You know that famous Selena Gomez Instagram post where she’s drinking a Coca-Cola? Girl made a ton of cash for that and her followers (aka consumers) were none-the-wiser that the photo was an advertisement — in the U.S., it needs to be labelled #sponsored or #ad, to be fair game.

The U.S. Federal Trade Commission (FTC) has their eye on the actions of brands and influencers, working to integrate brands into celebrity and influencer channels without necessarily being upfront with consumers that integration is a form of advertising. It appears that the FTC is finally putting their foot down on non-disclosure.  

The U.S. Federal Trade Commision has just made a bold move by targeting American celebrities, athletes, and other influencers who don’t label their sponsored content. 

Here’s why disclosure matters:

For the longest time — for the entire time before digital and social media were invented — advertising was very obvious. People knew what journalism looked like and what advertising looked like, the two were very distinctive by comparison.

Ever since social media was invented, advertisements have had an invisibility cloak on them. The new ads are Instagram posts of Selena Gomez drinking a bottle of Coke, Kim Kardashian wearing a waist trainer and celebrities drinking Fit Tea (where on Earth did the Fit Tea brand get their marketing budget?) but the average person probably doesn’t realize those are ads and the celebrity made money for endorsing the product.

Those of us who work in advertising, marketing and publishing know that branded content has replaced traditional advertisements, like banner ads, because nobody really clicked on banner ads. Branded content can be really smart and powerful — we love writing it — but there has to be transparency so the audience know what’s going on, that they’re being marketed to.

If an audience doesn’t know that they’re being marketed to, they are less powerful in making informed consumer decisions. If people lose their power to make informed consumer decisions, they become increasingly vulnerable to corporate interests.

kardashian - chick fila - instagram

The Kardashians eating Chick-fil-A

In simple terms, being vulnerable to corporate interests means you’ll spend your hard-earned money as they want you to, not as you want to. Do you want to be vulnerable to corporate interests? We don’t think so, and neither does the FTC:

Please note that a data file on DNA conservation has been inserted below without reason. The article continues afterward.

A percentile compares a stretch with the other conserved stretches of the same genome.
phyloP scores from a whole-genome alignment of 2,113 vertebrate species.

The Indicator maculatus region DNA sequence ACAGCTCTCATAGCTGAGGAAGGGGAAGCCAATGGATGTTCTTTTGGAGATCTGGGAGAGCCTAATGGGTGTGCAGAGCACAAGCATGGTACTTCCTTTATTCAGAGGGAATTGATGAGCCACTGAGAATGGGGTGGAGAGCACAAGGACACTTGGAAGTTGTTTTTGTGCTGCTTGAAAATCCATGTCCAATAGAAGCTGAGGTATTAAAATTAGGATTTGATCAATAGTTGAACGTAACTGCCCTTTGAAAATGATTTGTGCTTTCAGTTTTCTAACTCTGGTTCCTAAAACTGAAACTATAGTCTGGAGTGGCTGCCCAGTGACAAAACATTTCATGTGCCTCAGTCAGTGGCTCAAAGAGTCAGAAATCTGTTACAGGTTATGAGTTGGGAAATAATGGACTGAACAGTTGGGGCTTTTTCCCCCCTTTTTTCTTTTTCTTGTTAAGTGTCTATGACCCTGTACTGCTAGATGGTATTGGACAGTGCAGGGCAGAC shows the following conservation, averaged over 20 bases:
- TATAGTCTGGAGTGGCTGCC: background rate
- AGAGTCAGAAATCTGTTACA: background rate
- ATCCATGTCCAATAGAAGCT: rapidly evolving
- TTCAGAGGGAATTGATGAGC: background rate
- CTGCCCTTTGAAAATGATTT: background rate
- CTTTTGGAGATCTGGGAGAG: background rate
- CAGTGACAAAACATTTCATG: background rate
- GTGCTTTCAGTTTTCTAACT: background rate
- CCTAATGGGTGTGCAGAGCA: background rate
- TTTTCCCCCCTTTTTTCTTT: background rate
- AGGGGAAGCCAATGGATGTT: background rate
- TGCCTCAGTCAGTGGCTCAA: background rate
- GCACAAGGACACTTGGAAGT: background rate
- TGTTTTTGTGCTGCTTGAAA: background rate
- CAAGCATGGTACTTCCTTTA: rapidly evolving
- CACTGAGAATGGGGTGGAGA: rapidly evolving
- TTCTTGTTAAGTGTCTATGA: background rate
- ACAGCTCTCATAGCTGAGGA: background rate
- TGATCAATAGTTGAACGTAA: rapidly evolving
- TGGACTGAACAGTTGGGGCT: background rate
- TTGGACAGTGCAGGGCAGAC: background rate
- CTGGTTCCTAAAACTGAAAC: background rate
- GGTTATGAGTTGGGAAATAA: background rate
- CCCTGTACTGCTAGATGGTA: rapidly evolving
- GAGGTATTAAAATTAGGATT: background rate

So FTC sent 90 letters to celebrities, their agents and the brands they were publicizing and WWD obtained the notes. The top celebrities and companies that the FTC is ordering to comply with disclosure regulations include: Lindsay Lohan, Kourtney Kardashian, Scott Disick, Zendaya, Jennifer Lopez, Adidas, Chanel, Chiara Ferragni Collection, Johnson & Johnson, Eos Products, Saint Laurent and Puma.

When you take a deeper look into the topic of branded content, it’s clear that the solution will be much more complex than a #sponsored tag. There is a reason brands and influencers haven’t been doing that from the beginning, clearly identifying an image as sponsored content gives the audience an awareness brands don’t necessarily want them to have.

Before Beyonce broke the internet with her pregnancy announcement via Instagram in February, Selena Gomez held the crown for the most liked image on Instagram for that Coca-Cola ad.

This sultry photo of Selena was worth roughly $550,000 and disguised to look like a candid backstage photo. With 55 per cent of Instagram users being between the ages of 18 and 29, it’s clear that Millennials are the main market for this type of advertising.

It’s one thing to see Selena Gomez or a Kardashian drink Coke in their daily life and be inspired to invest in Coke because an influencer you admire invests in Coke, but it’s a completely different image when it’s not labelled as an ad that they’re being paid to execute.  

Content marketing has become new strategic way of marketing and consumers have the right to know. 

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